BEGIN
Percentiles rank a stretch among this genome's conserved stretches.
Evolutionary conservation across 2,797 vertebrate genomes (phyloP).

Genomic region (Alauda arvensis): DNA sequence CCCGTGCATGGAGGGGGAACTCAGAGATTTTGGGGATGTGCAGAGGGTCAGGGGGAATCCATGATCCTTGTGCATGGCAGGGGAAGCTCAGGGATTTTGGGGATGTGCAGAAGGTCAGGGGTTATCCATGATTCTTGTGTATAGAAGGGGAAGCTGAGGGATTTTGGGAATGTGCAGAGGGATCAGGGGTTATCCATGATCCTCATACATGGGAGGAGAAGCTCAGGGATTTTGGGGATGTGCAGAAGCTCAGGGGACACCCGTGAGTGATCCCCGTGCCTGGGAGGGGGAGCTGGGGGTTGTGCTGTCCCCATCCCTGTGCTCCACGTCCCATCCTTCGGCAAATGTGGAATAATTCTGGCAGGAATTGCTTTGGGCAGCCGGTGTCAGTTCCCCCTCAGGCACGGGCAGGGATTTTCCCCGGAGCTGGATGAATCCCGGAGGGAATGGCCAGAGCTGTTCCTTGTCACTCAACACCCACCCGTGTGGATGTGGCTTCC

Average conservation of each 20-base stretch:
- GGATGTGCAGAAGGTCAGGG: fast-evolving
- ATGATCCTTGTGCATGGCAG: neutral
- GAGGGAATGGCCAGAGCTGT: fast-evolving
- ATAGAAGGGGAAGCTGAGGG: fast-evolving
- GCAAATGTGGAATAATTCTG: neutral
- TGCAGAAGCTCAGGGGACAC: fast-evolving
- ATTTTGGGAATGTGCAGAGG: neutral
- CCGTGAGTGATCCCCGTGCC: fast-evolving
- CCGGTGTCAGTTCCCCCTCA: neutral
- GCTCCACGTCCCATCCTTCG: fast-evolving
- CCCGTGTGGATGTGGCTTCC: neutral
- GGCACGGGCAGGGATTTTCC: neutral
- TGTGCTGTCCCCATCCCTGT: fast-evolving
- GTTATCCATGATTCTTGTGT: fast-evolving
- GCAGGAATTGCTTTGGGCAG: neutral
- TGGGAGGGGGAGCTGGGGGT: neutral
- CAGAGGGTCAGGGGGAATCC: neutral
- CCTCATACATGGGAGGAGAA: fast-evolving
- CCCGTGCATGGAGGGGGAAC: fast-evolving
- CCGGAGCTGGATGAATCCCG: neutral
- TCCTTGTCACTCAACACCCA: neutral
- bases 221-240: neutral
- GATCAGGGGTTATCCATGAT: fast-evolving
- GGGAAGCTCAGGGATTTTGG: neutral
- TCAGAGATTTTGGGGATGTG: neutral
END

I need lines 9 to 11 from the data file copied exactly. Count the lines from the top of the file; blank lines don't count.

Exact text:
- GCAAATGTGGAATAATTCTG: neutral
- TGCAGAAGCTCAGGGGACAC: fast-evolving
- ATTTTGGGAATGTGCAGAGG: neutral